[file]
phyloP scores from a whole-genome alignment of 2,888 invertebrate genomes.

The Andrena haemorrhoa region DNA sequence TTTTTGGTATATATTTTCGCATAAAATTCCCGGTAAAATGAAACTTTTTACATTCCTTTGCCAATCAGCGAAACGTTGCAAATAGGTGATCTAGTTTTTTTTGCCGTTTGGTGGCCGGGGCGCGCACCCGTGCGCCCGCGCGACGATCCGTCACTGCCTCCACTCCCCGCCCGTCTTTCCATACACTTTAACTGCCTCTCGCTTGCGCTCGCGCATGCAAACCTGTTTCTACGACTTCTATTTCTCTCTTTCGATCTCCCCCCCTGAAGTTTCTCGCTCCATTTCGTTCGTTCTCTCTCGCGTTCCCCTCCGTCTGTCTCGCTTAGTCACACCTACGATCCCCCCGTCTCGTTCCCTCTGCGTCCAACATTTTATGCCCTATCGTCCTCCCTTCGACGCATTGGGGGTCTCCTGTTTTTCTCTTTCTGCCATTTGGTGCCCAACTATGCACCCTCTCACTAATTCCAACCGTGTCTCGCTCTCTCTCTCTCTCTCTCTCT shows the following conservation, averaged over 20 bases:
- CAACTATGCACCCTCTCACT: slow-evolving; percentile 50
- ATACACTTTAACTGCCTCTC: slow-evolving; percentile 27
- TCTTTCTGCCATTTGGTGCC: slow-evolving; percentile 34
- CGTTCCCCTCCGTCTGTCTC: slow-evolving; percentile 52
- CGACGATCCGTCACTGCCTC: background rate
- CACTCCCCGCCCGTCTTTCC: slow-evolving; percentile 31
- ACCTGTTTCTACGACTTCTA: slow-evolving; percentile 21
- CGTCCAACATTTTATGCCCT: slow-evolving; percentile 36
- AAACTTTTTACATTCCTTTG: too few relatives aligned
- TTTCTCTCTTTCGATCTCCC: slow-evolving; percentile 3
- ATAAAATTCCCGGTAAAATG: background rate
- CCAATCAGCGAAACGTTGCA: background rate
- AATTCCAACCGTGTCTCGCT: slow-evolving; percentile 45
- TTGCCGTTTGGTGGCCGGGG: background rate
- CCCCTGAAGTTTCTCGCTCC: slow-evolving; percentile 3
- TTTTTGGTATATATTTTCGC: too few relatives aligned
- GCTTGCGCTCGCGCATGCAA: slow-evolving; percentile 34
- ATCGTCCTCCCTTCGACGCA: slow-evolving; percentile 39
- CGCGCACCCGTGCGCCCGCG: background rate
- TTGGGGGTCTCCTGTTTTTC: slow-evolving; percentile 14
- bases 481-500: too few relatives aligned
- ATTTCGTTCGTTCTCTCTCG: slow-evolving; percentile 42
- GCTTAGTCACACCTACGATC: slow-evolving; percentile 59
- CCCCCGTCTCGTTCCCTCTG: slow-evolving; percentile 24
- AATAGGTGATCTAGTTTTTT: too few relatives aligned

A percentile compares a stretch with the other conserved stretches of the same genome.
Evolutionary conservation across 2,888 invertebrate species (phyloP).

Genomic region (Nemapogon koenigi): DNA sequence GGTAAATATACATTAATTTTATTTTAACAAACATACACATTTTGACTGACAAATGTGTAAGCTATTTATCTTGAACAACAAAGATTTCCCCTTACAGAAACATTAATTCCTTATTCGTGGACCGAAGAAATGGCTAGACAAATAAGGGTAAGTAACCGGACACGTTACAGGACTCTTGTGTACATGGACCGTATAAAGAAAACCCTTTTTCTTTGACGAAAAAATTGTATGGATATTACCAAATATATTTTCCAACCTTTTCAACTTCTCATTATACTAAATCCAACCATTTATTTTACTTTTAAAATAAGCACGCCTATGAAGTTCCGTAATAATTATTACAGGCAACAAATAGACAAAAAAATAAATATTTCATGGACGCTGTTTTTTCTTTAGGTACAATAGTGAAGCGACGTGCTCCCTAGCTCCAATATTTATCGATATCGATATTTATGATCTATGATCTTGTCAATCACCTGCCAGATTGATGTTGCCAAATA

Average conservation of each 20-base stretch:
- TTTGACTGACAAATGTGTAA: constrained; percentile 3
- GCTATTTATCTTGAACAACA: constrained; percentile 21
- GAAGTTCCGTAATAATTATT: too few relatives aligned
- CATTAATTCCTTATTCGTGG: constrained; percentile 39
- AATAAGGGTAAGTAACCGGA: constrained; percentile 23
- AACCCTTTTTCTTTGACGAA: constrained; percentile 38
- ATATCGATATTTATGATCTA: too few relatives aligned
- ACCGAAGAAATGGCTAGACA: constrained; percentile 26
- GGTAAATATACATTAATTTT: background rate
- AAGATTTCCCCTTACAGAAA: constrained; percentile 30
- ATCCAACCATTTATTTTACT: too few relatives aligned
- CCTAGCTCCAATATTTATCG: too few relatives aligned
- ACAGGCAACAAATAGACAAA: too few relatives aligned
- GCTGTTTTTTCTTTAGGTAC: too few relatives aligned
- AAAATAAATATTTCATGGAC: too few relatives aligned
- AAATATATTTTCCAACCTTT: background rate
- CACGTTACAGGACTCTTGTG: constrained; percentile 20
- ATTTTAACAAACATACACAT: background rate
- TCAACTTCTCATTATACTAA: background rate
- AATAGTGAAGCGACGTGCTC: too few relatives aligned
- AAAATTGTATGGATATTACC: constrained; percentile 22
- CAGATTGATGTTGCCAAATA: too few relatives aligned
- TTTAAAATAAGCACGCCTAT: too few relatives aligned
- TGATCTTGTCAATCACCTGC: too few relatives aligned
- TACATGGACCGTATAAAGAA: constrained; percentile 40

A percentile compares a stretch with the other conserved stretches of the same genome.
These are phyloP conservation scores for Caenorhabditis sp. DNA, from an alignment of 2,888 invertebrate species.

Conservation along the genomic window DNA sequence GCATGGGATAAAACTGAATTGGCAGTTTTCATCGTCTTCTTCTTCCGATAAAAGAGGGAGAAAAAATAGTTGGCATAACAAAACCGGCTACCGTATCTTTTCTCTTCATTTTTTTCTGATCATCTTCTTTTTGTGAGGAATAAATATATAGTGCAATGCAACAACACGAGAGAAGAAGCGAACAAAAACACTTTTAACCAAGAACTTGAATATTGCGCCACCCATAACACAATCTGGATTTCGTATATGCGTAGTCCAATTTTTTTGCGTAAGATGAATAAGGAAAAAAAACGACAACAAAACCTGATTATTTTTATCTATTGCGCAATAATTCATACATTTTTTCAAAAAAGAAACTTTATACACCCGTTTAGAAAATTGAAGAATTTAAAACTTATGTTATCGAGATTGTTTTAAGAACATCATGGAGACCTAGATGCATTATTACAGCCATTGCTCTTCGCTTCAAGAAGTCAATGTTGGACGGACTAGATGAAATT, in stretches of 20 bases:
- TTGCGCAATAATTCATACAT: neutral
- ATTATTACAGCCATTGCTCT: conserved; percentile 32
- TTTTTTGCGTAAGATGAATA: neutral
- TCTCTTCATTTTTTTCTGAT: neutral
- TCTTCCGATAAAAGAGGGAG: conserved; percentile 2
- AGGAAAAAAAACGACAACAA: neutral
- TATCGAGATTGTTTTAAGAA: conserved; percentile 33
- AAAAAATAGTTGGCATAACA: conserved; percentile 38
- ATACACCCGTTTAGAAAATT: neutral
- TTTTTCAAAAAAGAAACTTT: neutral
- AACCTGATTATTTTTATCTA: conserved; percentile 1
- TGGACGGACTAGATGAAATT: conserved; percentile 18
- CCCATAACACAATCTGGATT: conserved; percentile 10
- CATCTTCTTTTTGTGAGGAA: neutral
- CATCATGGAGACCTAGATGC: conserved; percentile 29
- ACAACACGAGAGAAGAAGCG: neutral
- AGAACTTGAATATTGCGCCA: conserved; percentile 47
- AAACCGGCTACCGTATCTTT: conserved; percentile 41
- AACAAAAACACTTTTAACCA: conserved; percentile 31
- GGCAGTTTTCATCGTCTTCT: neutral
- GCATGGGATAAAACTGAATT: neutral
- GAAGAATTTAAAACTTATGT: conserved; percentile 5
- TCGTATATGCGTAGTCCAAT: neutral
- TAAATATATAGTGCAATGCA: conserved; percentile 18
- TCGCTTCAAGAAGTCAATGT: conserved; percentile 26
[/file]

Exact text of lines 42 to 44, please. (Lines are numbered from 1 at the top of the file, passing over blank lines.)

- ATCCAACCATTTATTTTACT: too few relatives aligned
- CCTAGCTCCAATATTTATCG: too few relatives aligned
- ACAGGCAACAAATAGACAAA: too few relatives aligned